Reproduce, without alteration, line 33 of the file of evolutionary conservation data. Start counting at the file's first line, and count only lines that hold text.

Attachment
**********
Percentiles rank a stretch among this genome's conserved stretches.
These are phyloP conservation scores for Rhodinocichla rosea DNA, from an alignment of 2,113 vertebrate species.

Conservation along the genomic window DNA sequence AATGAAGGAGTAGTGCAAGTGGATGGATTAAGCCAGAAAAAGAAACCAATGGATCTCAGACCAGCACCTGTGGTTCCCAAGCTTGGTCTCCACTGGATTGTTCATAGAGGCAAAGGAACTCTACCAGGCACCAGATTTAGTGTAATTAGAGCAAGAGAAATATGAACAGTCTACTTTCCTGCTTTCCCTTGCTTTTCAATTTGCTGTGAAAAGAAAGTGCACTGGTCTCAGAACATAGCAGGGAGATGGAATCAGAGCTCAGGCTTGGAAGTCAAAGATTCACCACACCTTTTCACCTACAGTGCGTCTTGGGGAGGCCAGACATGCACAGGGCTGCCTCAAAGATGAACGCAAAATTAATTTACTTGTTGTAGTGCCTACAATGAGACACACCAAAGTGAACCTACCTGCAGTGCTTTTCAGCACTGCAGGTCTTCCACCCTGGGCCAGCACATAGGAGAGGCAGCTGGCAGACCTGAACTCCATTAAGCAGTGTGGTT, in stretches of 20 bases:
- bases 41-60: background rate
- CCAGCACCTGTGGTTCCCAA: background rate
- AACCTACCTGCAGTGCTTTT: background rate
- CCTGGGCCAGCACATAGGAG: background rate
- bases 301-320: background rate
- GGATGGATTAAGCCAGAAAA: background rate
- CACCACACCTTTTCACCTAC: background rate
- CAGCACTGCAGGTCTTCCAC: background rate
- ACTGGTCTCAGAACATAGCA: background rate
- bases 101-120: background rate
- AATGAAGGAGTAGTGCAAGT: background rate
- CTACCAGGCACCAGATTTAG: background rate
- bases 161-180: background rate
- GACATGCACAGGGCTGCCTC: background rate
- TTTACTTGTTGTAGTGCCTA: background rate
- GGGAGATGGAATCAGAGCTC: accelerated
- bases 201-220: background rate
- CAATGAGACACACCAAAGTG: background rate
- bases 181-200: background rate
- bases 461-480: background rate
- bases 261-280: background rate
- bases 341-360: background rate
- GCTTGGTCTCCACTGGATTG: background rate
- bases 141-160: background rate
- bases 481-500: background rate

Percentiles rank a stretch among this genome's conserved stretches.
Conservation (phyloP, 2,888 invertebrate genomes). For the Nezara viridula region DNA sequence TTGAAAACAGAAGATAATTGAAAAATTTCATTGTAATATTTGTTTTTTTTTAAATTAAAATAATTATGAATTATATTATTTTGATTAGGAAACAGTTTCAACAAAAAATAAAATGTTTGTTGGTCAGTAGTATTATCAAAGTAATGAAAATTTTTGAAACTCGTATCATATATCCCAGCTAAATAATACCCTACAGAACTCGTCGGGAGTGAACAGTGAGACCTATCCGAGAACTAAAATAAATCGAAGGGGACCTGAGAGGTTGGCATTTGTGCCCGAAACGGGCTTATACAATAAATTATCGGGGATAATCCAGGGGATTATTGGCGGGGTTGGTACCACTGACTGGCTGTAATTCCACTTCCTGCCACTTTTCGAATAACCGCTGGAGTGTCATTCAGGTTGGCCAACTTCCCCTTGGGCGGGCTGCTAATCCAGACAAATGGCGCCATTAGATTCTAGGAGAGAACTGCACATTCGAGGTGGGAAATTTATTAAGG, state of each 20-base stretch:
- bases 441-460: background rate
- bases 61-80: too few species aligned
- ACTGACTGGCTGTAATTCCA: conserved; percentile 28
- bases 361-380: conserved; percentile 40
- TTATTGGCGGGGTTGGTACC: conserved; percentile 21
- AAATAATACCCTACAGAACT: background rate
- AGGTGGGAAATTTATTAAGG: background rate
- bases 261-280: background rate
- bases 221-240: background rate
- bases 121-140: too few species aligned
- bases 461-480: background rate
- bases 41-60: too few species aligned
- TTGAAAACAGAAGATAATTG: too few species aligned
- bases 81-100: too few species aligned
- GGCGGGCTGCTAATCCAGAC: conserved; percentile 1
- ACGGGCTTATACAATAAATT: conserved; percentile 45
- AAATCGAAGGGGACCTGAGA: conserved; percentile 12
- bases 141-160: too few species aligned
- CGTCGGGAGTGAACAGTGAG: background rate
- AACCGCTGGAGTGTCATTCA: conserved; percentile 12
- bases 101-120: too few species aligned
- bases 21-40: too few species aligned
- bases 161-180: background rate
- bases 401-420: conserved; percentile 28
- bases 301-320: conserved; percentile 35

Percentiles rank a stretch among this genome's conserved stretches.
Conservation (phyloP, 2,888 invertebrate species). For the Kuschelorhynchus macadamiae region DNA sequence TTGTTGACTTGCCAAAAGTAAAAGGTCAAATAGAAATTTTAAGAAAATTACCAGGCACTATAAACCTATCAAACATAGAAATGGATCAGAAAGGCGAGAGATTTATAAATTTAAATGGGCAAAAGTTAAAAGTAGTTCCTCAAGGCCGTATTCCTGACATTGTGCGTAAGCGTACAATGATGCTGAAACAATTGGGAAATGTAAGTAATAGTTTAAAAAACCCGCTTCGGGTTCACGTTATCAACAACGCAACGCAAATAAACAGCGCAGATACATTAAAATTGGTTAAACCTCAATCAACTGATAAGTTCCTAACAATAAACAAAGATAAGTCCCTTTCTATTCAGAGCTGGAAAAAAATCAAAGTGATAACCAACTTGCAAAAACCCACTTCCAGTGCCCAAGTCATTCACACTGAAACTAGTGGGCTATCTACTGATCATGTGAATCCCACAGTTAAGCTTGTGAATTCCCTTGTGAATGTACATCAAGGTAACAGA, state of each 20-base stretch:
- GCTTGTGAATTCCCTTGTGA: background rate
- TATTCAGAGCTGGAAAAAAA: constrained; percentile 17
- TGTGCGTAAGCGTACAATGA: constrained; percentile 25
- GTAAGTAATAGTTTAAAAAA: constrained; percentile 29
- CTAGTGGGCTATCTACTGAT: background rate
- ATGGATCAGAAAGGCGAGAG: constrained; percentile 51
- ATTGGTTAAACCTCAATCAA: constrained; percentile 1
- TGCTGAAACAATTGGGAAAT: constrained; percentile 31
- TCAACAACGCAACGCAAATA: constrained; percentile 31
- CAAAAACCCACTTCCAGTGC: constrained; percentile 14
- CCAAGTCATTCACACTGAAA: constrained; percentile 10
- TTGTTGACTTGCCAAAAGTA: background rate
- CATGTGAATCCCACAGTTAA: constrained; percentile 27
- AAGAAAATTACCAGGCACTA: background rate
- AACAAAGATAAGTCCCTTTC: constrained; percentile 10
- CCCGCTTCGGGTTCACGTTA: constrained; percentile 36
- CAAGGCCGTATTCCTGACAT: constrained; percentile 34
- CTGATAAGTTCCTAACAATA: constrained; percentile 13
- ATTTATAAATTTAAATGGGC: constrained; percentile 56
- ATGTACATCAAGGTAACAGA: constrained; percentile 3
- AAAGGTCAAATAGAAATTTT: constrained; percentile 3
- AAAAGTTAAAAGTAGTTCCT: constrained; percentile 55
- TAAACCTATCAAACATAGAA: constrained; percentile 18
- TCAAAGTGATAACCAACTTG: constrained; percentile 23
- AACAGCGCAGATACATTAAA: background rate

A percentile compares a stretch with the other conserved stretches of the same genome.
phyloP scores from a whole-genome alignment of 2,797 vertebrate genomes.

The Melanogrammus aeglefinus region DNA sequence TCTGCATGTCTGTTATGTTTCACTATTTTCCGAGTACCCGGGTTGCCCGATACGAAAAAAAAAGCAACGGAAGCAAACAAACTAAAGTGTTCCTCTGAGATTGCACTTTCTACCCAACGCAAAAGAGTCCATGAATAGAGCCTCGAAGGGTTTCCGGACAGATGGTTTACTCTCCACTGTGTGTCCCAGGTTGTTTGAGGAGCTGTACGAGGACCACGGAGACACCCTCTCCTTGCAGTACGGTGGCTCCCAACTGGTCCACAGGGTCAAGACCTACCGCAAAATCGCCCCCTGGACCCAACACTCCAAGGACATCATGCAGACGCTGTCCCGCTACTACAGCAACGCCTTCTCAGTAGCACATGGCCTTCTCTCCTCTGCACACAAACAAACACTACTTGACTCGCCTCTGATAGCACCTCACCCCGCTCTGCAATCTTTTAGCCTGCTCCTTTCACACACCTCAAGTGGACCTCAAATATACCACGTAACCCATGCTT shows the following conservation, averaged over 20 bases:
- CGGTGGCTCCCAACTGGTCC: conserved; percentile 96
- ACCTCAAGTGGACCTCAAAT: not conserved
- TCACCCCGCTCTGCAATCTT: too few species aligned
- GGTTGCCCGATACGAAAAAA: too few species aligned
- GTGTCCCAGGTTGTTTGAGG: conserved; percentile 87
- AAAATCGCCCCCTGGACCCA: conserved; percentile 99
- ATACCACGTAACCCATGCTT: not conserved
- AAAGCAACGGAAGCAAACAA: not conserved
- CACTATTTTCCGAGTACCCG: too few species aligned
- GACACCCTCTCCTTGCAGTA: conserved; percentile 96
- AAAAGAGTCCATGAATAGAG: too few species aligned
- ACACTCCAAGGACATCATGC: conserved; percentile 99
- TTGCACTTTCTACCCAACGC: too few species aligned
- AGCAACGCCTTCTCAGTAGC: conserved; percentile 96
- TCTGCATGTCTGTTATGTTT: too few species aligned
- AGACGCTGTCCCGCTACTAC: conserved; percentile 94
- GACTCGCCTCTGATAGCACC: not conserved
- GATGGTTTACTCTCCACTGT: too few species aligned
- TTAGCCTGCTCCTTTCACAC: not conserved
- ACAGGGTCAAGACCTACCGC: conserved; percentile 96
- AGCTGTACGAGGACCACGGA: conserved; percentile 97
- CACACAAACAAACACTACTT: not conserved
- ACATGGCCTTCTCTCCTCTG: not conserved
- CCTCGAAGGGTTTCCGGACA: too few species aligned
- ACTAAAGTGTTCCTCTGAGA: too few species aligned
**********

- ACTGACTGGCTGTAATTCCA: conserved; percentile 28